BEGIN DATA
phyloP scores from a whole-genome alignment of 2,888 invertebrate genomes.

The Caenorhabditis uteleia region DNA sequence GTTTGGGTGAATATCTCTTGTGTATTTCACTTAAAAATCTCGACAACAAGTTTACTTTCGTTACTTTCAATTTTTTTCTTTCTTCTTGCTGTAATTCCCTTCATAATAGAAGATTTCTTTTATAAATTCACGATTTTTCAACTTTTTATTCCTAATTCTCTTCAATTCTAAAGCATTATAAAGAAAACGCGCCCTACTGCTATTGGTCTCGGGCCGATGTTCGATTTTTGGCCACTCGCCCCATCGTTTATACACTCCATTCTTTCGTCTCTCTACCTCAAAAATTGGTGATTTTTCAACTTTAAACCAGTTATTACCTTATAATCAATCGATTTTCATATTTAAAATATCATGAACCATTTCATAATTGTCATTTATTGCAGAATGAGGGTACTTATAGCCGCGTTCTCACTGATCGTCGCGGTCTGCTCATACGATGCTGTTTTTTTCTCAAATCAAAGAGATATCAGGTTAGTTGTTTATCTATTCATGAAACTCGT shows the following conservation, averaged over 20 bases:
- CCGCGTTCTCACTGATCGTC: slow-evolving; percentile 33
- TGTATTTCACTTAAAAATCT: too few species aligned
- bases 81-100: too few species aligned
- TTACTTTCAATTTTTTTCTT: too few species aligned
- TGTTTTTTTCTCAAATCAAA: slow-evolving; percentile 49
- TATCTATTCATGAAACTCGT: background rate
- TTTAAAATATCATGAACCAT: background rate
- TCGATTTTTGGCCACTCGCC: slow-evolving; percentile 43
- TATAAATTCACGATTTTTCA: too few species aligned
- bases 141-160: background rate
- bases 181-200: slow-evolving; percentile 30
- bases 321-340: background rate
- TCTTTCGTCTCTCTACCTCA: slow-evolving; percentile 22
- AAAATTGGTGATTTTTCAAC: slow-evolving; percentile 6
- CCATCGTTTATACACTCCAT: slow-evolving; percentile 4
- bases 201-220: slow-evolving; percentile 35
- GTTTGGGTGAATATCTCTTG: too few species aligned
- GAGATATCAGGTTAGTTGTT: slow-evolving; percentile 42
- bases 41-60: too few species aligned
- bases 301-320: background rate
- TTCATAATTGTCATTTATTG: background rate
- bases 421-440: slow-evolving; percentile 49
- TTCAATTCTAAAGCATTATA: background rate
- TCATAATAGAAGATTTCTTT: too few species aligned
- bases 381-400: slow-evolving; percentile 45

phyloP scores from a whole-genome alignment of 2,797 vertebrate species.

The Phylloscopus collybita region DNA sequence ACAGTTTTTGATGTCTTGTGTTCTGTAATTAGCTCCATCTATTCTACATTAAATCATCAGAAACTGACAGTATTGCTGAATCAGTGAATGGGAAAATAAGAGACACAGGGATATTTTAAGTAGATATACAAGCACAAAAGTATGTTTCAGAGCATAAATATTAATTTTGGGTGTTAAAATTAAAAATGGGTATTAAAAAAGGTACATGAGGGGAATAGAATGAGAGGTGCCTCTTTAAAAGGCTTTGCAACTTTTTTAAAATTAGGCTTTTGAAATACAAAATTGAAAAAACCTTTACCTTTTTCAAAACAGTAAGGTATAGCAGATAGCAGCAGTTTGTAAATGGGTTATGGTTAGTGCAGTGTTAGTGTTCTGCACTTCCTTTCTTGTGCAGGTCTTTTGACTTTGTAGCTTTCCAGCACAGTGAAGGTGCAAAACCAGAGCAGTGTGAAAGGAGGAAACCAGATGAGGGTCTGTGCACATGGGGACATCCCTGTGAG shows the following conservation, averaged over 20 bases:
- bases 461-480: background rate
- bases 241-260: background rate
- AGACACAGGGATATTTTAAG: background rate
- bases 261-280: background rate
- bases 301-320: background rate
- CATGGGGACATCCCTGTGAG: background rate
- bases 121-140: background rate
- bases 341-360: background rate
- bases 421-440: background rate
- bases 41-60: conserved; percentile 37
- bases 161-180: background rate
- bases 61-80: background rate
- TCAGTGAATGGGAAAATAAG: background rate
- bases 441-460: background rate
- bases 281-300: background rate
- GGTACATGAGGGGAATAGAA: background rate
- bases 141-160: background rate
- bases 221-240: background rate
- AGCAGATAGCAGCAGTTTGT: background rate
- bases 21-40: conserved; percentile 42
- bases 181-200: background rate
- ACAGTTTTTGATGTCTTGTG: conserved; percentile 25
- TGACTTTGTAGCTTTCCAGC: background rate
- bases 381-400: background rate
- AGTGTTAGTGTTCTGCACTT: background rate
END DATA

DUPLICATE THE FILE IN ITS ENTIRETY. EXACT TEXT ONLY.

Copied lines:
phyloP scores from a whole-genome alignment of 2,888 invertebrate genomes.

The Caenorhabditis uteleia region DNA sequence GTTTGGGTGAATATCTCTTGTGTATTTCACTTAAAAATCTCGACAACAAGTTTACTTTCGTTACTTTCAATTTTTTTCTTTCTTCTTGCTGTAATTCCCTTCATAATAGAAGATTTCTTTTATAAATTCACGATTTTTCAACTTTTTATTCCTAATTCTCTTCAATTCTAAAGCATTATAAAGAAAACGCGCCCTACTGCTATTGGTCTCGGGCCGATGTTCGATTTTTGGCCACTCGCCCCATCGTTTATACACTCCATTCTTTCGTCTCTCTACCTCAAAAATTGGTGATTTTTCAACTTTAAACCAGTTATTACCTTATAATCAATCGATTTTCATATTTAAAATATCATGAACCATTTCATAATTGTCATTTATTGCAGAATGAGGGTACTTATAGCCGCGTTCTCACTGATCGTCGCGGTCTGCTCATACGATGCTGTTTTTTTCTCAAATCAAAGAGATATCAGGTTAGTTGTTTATCTATTCATGAAACTCGT shows the following conservation, averaged over 20 bases:
- CCGCGTTCTCACTGATCGTC: slow-evolving; percentile 33
- TGTATTTCACTTAAAAATCT: too few species aligned
- bases 81-100: too few species aligned
- TTACTTTCAATTTTTTTCTT: too few species aligned
- TGTTTTTTTCTCAAATCAAA: slow-evolving; percentile 49
- TATCTATTCATGAAACTCGT: background rate
- TTTAAAATATCATGAACCAT: background rate
- TCGATTTTTGGCCACTCGCC: slow-evolving; percentile 43
- TATAAATTCACGATTTTTCA: too few species aligned
- bases 141-160: background rate
- bases 181-200: slow-evolving; percentile 30
- bases 321-340: background rate
- TCTTTCGTCTCTCTACCTCA: slow-evolving; percentile 22
- AAAATTGGTGATTTTTCAAC: slow-evolving; percentile 6
- CCATCGTTTATACACTCCAT: slow-evolving; percentile 4
- bases 201-220: slow-evolving; percentile 35
- GTTTGGGTGAATATCTCTTG: too few species aligned
- GAGATATCAGGTTAGTTGTT: slow-evolving; percentile 42
- bases 41-60: too few species aligned
- bases 301-320: background rate
- TTCATAATTGTCATTTATTG: background rate
- bases 421-440: slow-evolving; percentile 49
- TTCAATTCTAAAGCATTATA: background rate
- TCATAATAGAAGATTTCTTT: too few species aligned
- bases 381-400: slow-evolving; percentile 45

phyloP scores from a whole-genome alignment of 2,797 vertebrate species.

The Phylloscopus collybita region DNA sequence ACAGTTTTTGATGTCTTGTGTTCTGTAATTAGCTCCATCTATTCTACATTAAATCATCAGAAACTGACAGTATTGCTGAATCAGTGAATGGGAAAATAAGAGACACAGGGATATTTTAAGTAGATATACAAGCACAAAAGTATGTTTCAGAGCATAAATATTAATTTTGGGTGTTAAAATTAAAAATGGGTATTAAAAAAGGTACATGAGGGGAATAGAATGAGAGGTGCCTCTTTAAAAGGCTTTGCAACTTTTTTAAAATTAGGCTTTTGAAATACAAAATTGAAAAAACCTTTACCTTTTTCAAAACAGTAAGGTATAGCAGATAGCAGCAGTTTGTAAATGGGTTATGGTTAGTGCAGTGTTAGTGTTCTGCACTTCCTTTCTTGTGCAGGTCTTTTGACTTTGTAGCTTTCCAGCACAGTGAAGGTGCAAAACCAGAGCAGTGTGAAAGGAGGAAACCAGATGAGGGTCTGTGCACATGGGGACATCCCTGTGAG shows the following conservation, averaged over 20 bases:
- bases 461-480: background rate
- bases 241-260: background rate
- AGACACAGGGATATTTTAAG: background rate
- bases 261-280: background rate
- bases 301-320: background rate
- CATGGGGACATCCCTGTGAG: background rate
- bases 121-140: background rate
- bases 341-360: background rate
- bases 421-440: background rate
- bases 41-60: conserved; percentile 37
- bases 161-180: background rate
- bases 61-80: background rate
- TCAGTGAATGGGAAAATAAG: background rate
- bases 441-460: background rate
- bases 281-300: background rate
- GGTACATGAGGGGAATAGAA: background rate
- bases 141-160: background rate
- bases 221-240: background rate
- AGCAGATAGCAGCAGTTTGT: background rate
- bases 21-40: conserved; percentile 42
- bases 181-200: background rate
- ACAGTTTTTGATGTCTTGTG: conserved; percentile 25
- TGACTTTGTAGCTTTCCAGC: background rate
- bases 381-400: background rate
- AGTGTTAGTGTTCTGCACTT: background rate